The Dark Night I Saw the Lightbulb Switch on Over Conor McGregor’s Head About Floyd Mayweather

Conor McGregor in Boston 3 25 15
Dan Flynn

Thirty months ago, I spoke to Conor McGregor about Floyd Mayweather. About thirty hours from now, the two fight.

The notion of this reality appeared ridiculous in early 2015—but not to Conor McGregor. That’s how amazing happens: a man dreams and then he does.

“I love boxing,” McGregor confessed to me in 2015 about the Manny Pacquiao-Floyd Mayweather bout scheduled for that summer. “But boxing has this fight. Not everyone is making that money. That is a special fight.”

Backstage in Boston at an old vaudeville theater, McGregor spoke to me in the dark, where his eyes lit up brightly when I broached the subject of Floyd Mayweather making $300 million for a fight against Manny Paquiao versus the stated $3 million purse he looked to pocket against Jose Aldo. Long after the fans departed, and Jose Aldo headed out the backdoor, McGregor held court, talking to anyone who would talk to him about him. The klieg lights that now accompany him everywhere were nowhere backstage. Instead, he allowed me to shine my iPod’s light on his face as he spoke into my iPhone’s lens. Some shine so blindingly bright that they don’t need the spotlight for anyone around to realize that they look upon a star.

Didn’t the biggest name in boxing making 100 times more than the biggest name in mixed-martial arts indicate that a profound financial gap still existed between the two combat sports?

“I feel we will get to that stage,” McGregor insisted. “I certainly will—not everybody else. I most certainly will.”

I did not believe him. I did not believe him the year earlier at the UFC’s Boston gym, where he earnestly told me that the then-beltless him would become a two-weight UFC champion. I did not believe that could beat Jose Aldo. I did not believe that he would beat Eddie Alvarez.

Fans of McGregor should gleefully note that I do not believe that Conor McGregor can beat Floyd Mayweather.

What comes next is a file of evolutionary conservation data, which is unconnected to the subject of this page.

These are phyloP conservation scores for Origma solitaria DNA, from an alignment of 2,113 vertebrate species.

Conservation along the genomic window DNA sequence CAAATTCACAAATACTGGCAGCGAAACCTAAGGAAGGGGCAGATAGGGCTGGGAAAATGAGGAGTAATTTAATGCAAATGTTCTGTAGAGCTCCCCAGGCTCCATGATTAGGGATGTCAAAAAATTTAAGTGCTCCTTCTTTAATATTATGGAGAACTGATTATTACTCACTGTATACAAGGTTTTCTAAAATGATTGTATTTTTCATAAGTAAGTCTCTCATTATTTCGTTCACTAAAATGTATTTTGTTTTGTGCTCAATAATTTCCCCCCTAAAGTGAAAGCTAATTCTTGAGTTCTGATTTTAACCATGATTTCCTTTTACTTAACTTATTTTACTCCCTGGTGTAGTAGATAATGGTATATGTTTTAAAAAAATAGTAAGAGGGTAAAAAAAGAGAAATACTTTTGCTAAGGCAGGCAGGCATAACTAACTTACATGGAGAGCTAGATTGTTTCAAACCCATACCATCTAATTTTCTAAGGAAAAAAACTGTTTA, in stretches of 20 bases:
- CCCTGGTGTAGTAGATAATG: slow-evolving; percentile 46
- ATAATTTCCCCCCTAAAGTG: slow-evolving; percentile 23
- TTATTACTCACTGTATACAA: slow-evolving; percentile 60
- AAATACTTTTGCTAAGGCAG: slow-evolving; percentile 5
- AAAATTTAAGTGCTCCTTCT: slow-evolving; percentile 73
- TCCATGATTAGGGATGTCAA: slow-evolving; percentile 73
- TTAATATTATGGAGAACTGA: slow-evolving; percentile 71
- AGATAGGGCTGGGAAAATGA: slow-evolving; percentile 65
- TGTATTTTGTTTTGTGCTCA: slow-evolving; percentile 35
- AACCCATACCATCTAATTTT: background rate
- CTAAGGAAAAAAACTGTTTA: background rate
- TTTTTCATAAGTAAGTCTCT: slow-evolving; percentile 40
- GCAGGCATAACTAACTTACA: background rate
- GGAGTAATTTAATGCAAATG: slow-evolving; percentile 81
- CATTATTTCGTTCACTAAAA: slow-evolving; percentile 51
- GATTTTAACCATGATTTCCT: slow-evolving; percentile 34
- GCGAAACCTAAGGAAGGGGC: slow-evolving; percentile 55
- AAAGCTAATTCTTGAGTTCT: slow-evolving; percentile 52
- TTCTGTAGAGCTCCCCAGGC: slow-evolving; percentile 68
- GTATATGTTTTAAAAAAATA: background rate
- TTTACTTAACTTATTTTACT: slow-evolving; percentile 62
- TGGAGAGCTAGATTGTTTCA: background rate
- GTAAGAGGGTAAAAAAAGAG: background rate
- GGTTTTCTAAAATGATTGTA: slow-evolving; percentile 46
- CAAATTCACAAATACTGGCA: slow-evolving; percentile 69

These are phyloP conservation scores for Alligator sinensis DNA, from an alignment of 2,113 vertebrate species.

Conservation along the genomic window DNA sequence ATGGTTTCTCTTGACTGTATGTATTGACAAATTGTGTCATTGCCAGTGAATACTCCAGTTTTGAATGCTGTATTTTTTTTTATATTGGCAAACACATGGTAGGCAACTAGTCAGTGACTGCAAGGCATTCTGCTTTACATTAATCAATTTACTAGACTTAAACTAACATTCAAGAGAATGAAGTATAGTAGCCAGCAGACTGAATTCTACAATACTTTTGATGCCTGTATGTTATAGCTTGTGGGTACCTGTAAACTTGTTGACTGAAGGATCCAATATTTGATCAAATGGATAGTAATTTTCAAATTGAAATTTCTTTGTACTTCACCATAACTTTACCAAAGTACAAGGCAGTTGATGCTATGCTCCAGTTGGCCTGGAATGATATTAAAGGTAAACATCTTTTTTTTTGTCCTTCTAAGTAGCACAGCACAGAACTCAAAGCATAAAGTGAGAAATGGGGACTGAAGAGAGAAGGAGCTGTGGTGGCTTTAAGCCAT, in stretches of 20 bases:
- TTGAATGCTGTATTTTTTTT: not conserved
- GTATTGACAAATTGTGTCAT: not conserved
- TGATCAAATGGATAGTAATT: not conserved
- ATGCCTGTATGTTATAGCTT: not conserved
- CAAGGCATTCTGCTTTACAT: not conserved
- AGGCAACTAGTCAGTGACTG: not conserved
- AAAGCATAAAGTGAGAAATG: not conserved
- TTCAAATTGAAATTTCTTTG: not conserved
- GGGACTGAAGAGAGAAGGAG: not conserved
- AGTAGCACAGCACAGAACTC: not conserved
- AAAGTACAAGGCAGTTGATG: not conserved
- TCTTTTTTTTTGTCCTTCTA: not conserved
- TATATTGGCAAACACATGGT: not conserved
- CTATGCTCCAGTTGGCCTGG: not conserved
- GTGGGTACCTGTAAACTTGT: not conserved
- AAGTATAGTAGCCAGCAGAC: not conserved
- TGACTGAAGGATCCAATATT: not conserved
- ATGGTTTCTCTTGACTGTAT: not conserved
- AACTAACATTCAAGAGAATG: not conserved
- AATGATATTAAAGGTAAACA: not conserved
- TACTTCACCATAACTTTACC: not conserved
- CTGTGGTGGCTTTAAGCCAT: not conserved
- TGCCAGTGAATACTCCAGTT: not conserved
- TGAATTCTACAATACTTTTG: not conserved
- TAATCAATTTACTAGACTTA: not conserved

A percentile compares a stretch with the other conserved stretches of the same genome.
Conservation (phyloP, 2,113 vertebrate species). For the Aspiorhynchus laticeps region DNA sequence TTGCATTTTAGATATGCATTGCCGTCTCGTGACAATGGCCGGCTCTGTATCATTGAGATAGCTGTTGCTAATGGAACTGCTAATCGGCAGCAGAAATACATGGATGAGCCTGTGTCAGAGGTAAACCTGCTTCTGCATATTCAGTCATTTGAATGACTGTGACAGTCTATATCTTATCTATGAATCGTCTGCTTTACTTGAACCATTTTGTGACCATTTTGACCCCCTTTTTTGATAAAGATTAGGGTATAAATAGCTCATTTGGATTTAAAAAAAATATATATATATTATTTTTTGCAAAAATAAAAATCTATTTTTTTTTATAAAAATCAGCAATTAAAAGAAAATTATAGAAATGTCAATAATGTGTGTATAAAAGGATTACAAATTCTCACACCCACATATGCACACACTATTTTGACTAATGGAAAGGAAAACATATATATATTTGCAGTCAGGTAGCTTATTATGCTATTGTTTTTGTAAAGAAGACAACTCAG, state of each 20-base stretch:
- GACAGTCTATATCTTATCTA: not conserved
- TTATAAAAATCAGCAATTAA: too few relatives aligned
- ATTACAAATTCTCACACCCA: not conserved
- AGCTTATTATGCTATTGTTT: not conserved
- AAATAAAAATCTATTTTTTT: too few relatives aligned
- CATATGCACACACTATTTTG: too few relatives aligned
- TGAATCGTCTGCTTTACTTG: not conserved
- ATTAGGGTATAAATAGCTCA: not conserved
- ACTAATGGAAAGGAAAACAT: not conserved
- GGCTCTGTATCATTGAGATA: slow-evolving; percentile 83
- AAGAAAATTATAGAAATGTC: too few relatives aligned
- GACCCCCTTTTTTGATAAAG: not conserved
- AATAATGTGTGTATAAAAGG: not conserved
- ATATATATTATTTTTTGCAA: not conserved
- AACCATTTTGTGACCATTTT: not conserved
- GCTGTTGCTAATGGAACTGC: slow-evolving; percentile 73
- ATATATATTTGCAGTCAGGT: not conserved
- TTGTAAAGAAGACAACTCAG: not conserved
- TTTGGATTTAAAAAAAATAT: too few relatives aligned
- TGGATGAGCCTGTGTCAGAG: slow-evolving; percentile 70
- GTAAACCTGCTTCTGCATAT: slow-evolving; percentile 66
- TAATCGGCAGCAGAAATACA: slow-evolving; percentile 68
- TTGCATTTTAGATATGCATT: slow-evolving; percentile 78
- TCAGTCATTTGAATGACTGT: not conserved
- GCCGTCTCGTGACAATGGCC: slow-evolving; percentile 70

But in speaking to McGregor for a few minutes here and there about a dozen times over the last three years, I do believe that Conor McGregor believes that he beats Floyd Mayweather Saturday night in Las Vegas, nay, I do know that Conor McGregor knows that he beats Floyd Mayweather on Saturday night in Las Vegas.

Belief is more contagious than a cold. The heavy action laid on McGregor in the Las Vegas sports books proves this. Floyd boasts an experience and skills edge. Connor beats him in belief, which, although never appearing on a tale of the tape, ranks as a formidable attribute. Two-thousand miles and more than two years removed from Saturday night in Vegas, one could see the gears churn in McGregor’s mind, his eyes become moon pies, and his manner grow serious but excited at the mere sound of another athlete’s name.

I said “Floyd Mayweather.” He heard “Money.”

Maybe the light bulb went off above McGregor’s head long before the lights went off in that aging theater. But one could see him silently talking himself into this fight that night so long before he talked the public into demanding the fight and so long before he talked Floyd Mayweather out of retirement.

Nate Diaz does not put nine figures on your paycheck. Khabib Nurmagomedov does not push your personal GDP past Montserrat’s. Cowboy Cerrone does not elevate you near the top of the Forbes richest athletes list.

To make that kind of money, it helps to fight a man named Money. But in the ring as in life, money usually wins. Just don’t tell that to Conor McGregor. People holding such an overpowering belief in themselves just won’t believe you.


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